Writing Length (DOG EAR)

Writing Length (DOG EAR)

his hit me while writing a blog for the morrow (as they say in Treasure Island, which I was enjoying) – the length of a written effort.

I’ve written (professionally) in a number of formats. When I write fictional novels, my chapter lengths are always four to six pages long. Same when I post anonymous erotica online (hey, it’s a hobby). In my sister’s medical book, Don’t Jettison Medicine, the chapters were all two pages long – consisting of short paragraphs. In the radio scripts I wrote, everything was maybe two-three paragraphs (the issue, the discussion, the recommendation). Blogs, as you can see, are generally one Word page length, maybe four to six paragraphs of a few lines each. Same as my reviews (honestly, I see people gassing through pages for a review – all you need to say is did you like it, why you liked it, who should read it, and do you recommend it). Emails are usually two blocks of text, one to two sentences each. Business information (back when I did that sort of thing) was usually three heftier paragraphs (structured like my radio work).

I don’t know why I’ve picked these lengths – they’ve worked for me. Even now, I can look at this page and feel that I’m sliding towards a conclusion. I suppose every writer as a distance they are comfortable in for conveying information. As mentioned earlier, I know some bloggers who make their point over and over again. And there was that dreadful ending in Ayn Rand’s Atlas Shrugged, where a character monologs for something like forty pages. Miss Rand might have been comfortable with that length to make a point – as a reader, I wasn’t.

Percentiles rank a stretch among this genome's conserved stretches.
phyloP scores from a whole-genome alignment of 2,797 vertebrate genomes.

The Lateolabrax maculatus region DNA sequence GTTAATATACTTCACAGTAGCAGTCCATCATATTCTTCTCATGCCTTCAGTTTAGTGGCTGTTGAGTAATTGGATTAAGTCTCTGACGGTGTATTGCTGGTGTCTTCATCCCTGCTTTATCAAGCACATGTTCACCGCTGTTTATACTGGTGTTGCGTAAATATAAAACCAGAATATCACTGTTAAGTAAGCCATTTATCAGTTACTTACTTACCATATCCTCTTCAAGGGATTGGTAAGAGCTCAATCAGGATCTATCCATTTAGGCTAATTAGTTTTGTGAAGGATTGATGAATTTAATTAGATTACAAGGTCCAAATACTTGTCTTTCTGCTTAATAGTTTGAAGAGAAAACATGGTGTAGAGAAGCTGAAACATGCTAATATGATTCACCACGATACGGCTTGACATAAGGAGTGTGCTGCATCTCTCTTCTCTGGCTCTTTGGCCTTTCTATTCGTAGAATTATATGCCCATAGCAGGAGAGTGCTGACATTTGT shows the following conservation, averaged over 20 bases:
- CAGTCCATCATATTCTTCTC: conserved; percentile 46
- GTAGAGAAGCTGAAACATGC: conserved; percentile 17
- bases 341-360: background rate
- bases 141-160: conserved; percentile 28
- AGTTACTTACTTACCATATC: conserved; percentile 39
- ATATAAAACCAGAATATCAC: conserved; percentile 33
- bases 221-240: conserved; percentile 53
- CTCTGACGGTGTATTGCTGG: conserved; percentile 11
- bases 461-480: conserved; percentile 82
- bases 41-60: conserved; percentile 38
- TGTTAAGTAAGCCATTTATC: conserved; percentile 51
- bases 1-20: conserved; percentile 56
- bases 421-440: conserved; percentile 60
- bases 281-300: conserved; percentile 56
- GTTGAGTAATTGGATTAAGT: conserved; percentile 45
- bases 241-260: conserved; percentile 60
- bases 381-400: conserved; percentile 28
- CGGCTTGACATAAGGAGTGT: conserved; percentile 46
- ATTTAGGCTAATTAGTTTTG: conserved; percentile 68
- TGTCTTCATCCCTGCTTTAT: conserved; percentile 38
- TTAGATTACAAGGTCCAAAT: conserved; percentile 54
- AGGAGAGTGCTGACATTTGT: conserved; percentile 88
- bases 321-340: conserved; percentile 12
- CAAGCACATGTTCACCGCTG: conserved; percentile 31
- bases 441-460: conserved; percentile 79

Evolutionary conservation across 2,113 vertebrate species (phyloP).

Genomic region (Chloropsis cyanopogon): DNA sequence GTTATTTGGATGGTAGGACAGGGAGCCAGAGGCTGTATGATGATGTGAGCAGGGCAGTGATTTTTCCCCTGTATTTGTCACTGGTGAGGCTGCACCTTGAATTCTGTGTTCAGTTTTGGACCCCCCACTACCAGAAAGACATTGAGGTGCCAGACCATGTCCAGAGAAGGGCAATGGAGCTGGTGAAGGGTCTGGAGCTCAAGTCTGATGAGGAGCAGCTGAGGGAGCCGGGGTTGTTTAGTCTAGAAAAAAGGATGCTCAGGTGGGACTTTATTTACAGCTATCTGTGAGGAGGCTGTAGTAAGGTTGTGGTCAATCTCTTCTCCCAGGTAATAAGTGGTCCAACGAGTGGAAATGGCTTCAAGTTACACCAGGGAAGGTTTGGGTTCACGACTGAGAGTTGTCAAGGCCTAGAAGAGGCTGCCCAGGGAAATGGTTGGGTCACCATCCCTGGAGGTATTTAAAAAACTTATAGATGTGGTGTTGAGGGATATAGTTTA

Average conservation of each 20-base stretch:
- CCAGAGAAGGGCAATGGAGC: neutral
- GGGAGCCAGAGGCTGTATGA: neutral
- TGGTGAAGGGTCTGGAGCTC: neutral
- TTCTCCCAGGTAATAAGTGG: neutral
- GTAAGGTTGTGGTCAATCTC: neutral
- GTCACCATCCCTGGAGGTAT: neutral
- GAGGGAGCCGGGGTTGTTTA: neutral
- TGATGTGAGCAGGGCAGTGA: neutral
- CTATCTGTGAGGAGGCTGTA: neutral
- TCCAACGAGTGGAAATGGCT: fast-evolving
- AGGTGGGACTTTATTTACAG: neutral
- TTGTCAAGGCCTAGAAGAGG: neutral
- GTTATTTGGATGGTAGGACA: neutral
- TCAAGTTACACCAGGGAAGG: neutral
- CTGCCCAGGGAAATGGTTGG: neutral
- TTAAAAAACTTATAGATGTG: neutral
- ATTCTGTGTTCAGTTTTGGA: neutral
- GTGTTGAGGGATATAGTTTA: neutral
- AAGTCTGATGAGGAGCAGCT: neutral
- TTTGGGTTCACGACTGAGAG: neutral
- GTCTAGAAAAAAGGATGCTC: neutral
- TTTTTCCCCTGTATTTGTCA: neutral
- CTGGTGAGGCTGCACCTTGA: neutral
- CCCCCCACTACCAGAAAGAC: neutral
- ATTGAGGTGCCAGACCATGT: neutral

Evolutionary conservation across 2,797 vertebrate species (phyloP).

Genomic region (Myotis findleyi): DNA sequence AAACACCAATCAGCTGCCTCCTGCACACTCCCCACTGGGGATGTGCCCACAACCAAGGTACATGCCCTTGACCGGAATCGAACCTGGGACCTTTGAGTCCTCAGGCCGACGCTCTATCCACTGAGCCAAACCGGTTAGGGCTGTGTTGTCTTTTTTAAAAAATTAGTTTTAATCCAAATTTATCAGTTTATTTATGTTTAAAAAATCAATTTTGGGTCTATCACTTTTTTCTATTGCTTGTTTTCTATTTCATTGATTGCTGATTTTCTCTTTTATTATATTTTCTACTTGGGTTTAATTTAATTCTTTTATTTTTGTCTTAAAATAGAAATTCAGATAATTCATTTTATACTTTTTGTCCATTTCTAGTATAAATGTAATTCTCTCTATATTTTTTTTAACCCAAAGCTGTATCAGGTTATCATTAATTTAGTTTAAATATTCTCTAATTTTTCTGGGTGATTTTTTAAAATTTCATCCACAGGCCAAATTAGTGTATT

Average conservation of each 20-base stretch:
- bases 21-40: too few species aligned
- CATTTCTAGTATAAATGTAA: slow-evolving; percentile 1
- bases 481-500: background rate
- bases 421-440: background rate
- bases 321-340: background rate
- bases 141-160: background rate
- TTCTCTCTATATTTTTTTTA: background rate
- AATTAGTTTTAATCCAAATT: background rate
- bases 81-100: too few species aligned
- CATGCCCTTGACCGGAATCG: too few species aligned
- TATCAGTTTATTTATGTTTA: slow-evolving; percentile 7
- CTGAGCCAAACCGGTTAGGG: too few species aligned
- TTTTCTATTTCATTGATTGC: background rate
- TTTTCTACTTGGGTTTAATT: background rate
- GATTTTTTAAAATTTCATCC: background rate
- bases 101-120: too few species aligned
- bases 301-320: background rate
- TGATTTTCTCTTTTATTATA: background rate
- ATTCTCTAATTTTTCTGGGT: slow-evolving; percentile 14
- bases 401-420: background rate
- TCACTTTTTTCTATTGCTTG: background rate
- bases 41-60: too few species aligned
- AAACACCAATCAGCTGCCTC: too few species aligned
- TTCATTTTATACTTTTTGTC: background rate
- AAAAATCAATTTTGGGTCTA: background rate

I know I must conclude now – something in my writer’s heart is telling me that this is as far as I can take it. As writers, you need to figure out where to set your pegs in the ground. How much is too little or two much. Know your distance and fill it accordingly. The guys pouring wet cement into a patio know how much material they need. You should to. It’s part of being a writer.

And… done!